A Catholic balancing act
love neighbors
The Church calls us to love both God and our neighbors. Thinkstock

We live in a culture that prizes polarities. Turn on the TV and you’ll see that what sells the beer and shampoo is conflict. Either you are Democrat or Republican, liberal or conservative, traditional or progressive.

 To be sure, there are black and white issues. You cannot be both an atheist and believer in God (though according to polls, 20 percent of self-identified atheists say they believe in God). You cannot reject murder and support it (though lots of confused post-moderns do exactly this by saying that life is sacred(ish) and supporting abortion while wishing it would all go away). Still, to be truly Catholic, you have to choose one thing or the other. As a result, there is much room for stark either/or choices in our tradition.

Both/and

That said, however, throughout most of Catholic history, what has marked out Catholic thinking has not been “either/or” dichotomies, but the great “both/and” — the habit of the Catholic intellect to seek some way to reconcile seeming polarities into a grand synthesis. Instead of the easy course of picking between seeming opposites, the intellectual tradition of the Church has tried to conserve the whole of revelation, even when that revelation confronts us with seemingly contradictory facts.

Take, for example, the strange testimony of the Gospels that God is One — and yet the Father, the Son and the Holy Spirit are all God. This is, like all revelation, not something the Church invented. It is something the Church discovered, just as scientists don’t tell us light is a particle and a wave because they like it that way, but because that’s the way things are. This was the conclusion the Church hammered out at Nicaea after Arius attempted to “simplify” things by the method heretics have used throughout the Church’s history: He simply denied half the paradox and explained it away by saying that Jesus, the Word made flesh, was not God (despite John’s clear testimony that “the Word was with God, and the Word was God” (Jn 1:1)). The Church held to the fullness of the revelation through thick and thin and discovered the astonishing reality that the One God of Israel was a Trinity of Persons.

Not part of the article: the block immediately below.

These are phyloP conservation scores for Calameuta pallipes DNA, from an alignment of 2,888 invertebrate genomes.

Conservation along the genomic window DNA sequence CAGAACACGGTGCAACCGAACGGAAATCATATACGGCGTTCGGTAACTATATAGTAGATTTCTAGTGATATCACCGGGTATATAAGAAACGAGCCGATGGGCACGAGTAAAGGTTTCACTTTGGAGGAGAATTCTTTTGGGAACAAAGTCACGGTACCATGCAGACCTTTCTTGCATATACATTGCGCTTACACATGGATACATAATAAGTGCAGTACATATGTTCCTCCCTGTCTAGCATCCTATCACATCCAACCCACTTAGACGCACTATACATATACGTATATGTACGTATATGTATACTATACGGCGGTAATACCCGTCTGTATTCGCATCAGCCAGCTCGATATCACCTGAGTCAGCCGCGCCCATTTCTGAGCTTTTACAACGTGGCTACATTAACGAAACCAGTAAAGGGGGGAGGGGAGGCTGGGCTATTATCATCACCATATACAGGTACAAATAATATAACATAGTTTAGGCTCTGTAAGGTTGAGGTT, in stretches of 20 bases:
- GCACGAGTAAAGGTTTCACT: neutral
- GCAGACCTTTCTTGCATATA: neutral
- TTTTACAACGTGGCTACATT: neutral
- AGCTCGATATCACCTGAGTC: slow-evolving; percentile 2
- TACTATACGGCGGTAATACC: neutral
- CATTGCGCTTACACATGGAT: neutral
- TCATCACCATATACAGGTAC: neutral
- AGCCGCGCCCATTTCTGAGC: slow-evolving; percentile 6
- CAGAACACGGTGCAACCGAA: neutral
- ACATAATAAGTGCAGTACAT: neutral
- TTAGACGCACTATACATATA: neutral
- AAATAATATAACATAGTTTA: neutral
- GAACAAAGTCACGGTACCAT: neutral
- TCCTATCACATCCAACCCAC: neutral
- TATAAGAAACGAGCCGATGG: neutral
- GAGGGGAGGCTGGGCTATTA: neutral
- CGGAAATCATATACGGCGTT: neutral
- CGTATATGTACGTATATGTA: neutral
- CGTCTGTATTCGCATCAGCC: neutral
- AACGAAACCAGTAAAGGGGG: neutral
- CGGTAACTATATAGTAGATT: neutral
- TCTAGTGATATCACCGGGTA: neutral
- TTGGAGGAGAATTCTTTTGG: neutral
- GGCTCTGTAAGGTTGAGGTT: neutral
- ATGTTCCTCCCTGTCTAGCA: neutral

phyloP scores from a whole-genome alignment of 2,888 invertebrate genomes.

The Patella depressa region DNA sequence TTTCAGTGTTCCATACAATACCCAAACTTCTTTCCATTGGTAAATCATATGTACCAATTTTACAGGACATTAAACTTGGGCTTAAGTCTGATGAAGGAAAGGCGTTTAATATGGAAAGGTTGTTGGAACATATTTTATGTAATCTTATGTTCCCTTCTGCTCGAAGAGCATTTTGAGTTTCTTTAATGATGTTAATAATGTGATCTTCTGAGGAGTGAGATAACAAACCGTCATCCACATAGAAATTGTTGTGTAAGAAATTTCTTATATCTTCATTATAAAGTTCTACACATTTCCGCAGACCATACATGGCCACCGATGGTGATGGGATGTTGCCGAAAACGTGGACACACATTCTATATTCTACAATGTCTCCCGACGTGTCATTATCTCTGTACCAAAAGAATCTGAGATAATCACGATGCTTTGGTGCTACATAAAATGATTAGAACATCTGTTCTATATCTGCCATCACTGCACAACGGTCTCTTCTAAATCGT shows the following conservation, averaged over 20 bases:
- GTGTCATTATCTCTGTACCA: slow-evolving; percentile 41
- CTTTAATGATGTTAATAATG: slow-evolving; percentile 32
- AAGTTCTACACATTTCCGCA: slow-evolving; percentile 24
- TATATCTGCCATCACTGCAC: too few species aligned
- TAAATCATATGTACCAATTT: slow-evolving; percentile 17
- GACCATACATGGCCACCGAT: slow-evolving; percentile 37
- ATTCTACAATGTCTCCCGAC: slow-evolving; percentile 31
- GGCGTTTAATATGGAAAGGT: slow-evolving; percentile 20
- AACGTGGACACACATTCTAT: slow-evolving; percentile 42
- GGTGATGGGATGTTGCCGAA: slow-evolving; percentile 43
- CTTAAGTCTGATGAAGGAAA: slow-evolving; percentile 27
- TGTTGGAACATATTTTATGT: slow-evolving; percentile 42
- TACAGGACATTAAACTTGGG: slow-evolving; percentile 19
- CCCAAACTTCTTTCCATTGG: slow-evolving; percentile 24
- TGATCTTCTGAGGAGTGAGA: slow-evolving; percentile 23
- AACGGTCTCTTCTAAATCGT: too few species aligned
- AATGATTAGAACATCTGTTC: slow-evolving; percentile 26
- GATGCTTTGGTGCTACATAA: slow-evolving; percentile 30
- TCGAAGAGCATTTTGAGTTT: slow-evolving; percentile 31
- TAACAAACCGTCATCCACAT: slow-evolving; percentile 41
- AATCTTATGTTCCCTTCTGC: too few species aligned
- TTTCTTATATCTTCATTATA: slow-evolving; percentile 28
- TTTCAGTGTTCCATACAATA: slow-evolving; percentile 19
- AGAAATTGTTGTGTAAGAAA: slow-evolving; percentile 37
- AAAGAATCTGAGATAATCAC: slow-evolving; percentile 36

Similarly, heretics in the early Church were constantly tempted to force a choice: Is Jesus human or divine? Curiously, while his countrymen found it very hard to accept Jesus’ deity (this was, after all, the reason he was executed), the larger Greco-Roman culture found it harder to believe in his humanity. So, John has to warn that anyone who denies that Jesus has come in the flesh is speaking by the spirit of the Antichrist (1 Jn 4:1-3). Here again, the tradition affirms both the full humanity and the full deity of Jesus.

A higher freedom

Analogously, the Church today often has to argue with both modernists (who want to reduce Scripture to a purely human document of ancient opinions) and fundamentalists (who want to exalt Scripture to a magical Big Book of Everything fallen from heaven). It’s not. It is the word of God, written by human beings under the inspiration of the Holy Spirit such that God is the principal author, but the humans who penned it wrote with perfect freedom.